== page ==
- A study of a Mexican immigrant parent empowerment effort in a California school district found that creating opportunities in which immigrant families created meeting agendas and helped determine resource allocations allowed parents to feel a part of their children’s schools and schooling and take more active roles. Activities such as workshops on topics chosen by parents helped immigrant parents learn how to help their children to succeed educationally. Evidence of attempts at power sharing on the part of the district and investment in special programs for Spanish-speaking students and families validated families’ social and cultural experiences and increased home-school cooperation.
- A separate experimental study evaluating the effects of daily phone calls and text message communications from teachers to parents of children participating in a mandatory summer school program found that more frequent communication immediately increased students’ homework completion rates (by 40%), class participation (by 15%) and on-task behavior (by 25%). Over 30% of the treatment group were students classified as “limited English proficient” indicating a sizable proportion of immigrant-origin students/families in the sample.
- The Immigrant Parent Leadership Initiative at Annandale High School in Virginia provides an example of a program where support, information, and resources aimed specifically at immigrant parents provided a direct avenue for family involvement.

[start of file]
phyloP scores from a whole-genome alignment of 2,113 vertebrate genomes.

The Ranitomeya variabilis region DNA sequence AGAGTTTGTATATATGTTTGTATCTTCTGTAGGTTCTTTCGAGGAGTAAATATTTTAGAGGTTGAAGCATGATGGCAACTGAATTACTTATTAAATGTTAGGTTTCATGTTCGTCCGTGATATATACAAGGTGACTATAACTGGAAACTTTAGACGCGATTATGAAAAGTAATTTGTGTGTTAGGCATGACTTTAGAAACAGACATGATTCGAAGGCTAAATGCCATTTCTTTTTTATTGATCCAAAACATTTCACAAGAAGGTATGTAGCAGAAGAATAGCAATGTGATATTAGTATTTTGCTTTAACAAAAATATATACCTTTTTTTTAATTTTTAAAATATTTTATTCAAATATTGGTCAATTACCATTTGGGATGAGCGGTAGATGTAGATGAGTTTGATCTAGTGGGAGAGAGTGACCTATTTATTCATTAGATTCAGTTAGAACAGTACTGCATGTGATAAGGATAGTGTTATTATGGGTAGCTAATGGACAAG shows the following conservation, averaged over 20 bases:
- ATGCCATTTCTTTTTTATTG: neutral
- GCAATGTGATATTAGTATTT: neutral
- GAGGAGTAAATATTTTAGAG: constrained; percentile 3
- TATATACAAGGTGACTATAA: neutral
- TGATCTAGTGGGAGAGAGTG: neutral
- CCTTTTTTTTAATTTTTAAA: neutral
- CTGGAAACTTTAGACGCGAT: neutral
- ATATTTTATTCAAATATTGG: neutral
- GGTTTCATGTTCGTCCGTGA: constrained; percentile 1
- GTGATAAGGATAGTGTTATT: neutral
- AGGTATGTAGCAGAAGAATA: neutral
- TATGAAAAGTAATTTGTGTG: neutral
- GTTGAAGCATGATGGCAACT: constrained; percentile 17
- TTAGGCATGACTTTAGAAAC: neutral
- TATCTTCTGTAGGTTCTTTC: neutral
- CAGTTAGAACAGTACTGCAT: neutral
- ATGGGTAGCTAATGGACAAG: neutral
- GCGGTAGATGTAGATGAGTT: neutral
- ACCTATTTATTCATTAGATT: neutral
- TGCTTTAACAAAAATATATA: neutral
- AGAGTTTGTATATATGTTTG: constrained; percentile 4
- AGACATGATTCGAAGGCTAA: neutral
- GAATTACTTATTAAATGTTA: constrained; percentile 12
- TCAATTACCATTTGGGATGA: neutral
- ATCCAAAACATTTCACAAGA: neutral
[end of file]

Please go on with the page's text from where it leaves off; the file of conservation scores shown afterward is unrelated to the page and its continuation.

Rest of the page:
- Districts that do not have capacity or expertise in house to develop programs like these can provide similar supports by partnering with local culturally-specific community-based organizations (including faith-based, immigrant-serving, health, and advocacy organizations) that have already established relational trust with immigrant families.
Immigrant-origin students who receive extracurricular programmatic supports to complete at-home learning activities and assignments show greater academic progress.
- Both formal programs and after-school activities have been shown to improve academic performance for immigrant youth.
- One study of high school-age newcomer immigrant students found that attending homework help sessions at school was a key contributor to homework completion.
- School districts can partner with community-based organizations, public libraries and municipal offices in their cities and towns that offer homework help and other educational supports and promote their services. These include live, online tutoring and homework help with trained tutors who can provide support in multiple languages. The public library system in Glendale, California, for example, offers live, online homework and writing assistance, tutoring, practice tests, flashcards, and college counseling. Some also offer support for adults including preparation for citizenship tests, Microsoft Office, GED exam preparation, and résumé writing.
- Students in immigrant families are more likely to benefit from assignments that do not exclusively require home computers and broadband internet connections, do not anticipate high levels of parental assistance, are at the appropriate level of English proficiency and draw on students’ own funds of knowledge.
- Homework should provide English learners with an opportunity to develop language skills and reinforce content without demanding an unrealistic level of academic English proficiency.
- Assignments that allow students to build on prior knowledge and to draw on cultural and linguistic resources and learning styles (or funds of knowledge) may better engage linguistic and ethnic minority students and produce more successful results.
Schools that provide information and guidance about immigrants’ legal and educational rights and available services can be instrumental in supporting immigrant students’ school engagement and success.